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Naze Tower handed ‘lifeline’ after securing £30k in government funding

PUBLISHED: 15:50 09 October 2020 | UPDATED: 16:53 09 October 2020

Michelle Nye-Browne said the government cash for the Naze Tower would be a 'lifeline' Picture: ARCHANT

Michelle Nye-Browne said the government cash for the Naze Tower would be a 'lifeline' Picture: ARCHANT

Vital reconstruction work at the Naze Tower on the Essex coast has been given the green light after more than £30,000 in government funding was secured for the scheme.

The tower near Walton-on-the-Naze dates back to 1720 Picture: TDCThe tower near Walton-on-the-Naze dates back to 1720 Picture: TDC

The landmark, near Walton-on-the-Naze, has not been able to generate an income for several months after the coronavirus lockdown kept visitors away.

But the Grade II-listed tower’s bosses applied for a share of a £103million pot from the government’s Culture Recovery Fund and were delighted to secure a sum of £32,800.

Michelle Nye-Browne, co-director of the Naze Tower, described the funding as a “lifeline” after a poor year.

The Naze Tower, known as a symbol of Walton-on-the-Naze, dates back to 1720 and has had numerous uses over time.

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Its current owners completed a full revamp of the tower and opened it to the public in 2004 - with it remaining a popular tourist attraction ever since.

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Visitors frequently enjoy far-reaching views from the top, with the built-in art gallery and museum also drawing a significant number of people every year.

But the Covid-19 crisis forced the attraction to close for the first time in 16 years - and it has not yet reopened partly due to the difficulties in enforcing social distancing.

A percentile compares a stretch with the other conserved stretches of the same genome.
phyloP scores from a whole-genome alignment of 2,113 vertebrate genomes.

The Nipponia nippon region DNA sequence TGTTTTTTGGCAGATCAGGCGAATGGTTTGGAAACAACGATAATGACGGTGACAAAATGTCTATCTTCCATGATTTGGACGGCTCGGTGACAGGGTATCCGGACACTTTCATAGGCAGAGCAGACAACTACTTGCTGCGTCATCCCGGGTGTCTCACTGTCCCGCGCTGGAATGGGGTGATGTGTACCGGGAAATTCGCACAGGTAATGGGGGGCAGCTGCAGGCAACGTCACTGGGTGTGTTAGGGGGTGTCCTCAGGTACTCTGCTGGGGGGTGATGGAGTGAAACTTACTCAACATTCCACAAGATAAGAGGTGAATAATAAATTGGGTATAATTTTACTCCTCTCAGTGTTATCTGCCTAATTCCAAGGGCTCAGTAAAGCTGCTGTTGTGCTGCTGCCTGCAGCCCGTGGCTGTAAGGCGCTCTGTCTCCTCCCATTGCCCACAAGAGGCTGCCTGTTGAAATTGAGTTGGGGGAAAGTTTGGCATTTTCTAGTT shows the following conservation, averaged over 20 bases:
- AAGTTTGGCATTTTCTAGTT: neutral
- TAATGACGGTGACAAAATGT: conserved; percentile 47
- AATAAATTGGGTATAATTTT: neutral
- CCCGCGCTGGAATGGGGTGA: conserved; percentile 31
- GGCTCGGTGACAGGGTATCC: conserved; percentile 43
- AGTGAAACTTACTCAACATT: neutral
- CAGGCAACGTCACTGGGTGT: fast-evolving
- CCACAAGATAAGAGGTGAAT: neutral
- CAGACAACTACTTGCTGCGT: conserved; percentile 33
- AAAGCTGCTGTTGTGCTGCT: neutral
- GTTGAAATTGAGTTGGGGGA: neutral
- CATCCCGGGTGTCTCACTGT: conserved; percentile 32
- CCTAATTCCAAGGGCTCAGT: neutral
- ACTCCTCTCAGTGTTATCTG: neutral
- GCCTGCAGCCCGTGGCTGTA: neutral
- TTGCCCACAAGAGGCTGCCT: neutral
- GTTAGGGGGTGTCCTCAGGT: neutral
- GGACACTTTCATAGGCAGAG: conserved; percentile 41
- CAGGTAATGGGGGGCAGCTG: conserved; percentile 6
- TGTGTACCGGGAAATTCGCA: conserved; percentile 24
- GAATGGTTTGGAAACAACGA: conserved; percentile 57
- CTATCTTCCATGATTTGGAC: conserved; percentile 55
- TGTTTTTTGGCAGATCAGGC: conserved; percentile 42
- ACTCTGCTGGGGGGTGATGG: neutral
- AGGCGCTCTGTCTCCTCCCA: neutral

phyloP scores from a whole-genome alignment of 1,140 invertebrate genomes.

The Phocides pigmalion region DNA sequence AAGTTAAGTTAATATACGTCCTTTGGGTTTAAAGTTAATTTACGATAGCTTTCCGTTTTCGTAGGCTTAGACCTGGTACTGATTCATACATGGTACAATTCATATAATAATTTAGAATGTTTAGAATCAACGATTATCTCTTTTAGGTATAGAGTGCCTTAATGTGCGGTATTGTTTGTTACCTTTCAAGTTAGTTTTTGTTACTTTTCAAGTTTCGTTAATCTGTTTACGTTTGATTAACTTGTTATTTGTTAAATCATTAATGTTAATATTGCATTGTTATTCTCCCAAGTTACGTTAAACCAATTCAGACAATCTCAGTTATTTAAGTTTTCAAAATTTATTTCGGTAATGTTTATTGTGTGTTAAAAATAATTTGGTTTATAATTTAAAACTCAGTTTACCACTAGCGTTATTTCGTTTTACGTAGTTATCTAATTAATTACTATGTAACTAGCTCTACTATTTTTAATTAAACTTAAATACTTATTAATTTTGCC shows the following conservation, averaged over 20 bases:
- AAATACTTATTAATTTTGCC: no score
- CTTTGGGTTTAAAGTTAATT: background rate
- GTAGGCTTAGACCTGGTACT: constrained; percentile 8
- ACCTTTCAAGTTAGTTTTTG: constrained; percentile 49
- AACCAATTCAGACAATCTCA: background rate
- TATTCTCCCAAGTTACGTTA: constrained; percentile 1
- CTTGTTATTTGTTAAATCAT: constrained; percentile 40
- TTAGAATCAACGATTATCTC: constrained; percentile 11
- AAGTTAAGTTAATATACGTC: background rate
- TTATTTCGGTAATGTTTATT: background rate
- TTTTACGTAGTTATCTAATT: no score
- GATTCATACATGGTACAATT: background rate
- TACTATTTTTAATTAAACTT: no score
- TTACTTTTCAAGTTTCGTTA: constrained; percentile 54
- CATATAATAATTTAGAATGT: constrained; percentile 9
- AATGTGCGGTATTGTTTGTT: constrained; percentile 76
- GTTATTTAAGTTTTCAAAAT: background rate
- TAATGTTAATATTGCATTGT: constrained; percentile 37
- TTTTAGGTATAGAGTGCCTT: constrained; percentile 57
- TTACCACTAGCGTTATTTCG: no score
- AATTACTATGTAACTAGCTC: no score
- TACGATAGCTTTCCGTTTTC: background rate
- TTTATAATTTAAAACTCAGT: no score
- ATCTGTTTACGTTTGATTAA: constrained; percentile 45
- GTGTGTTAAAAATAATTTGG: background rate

The government grant is likely to see the tower reopen in the new year, with the tower’s management working with Tendring District Council on the plans for the revamp.

The Naze Tower was one of 445 heritage organisations to split a pot of £103million to allow them to continue operating and protect jobs after the pandemic devastated the tourism industry.

Ms Nye-Browne said: “We are really pleased that our application was successful. 2020 has been an incredibly tough year for us.

“It is the first time it has been closed since 2004 even whilst it was scaffolded for renovation and repointing in 2015-16 we stayed open to the public.

“This grant provides the support we urgently needed to keep us afloat and enable us to reopen in March 2021.

“It will be an exciting and emotional day when we reopen our doors and the public can once again enjoy this historic landmark and the stunning coastal views from the top.”

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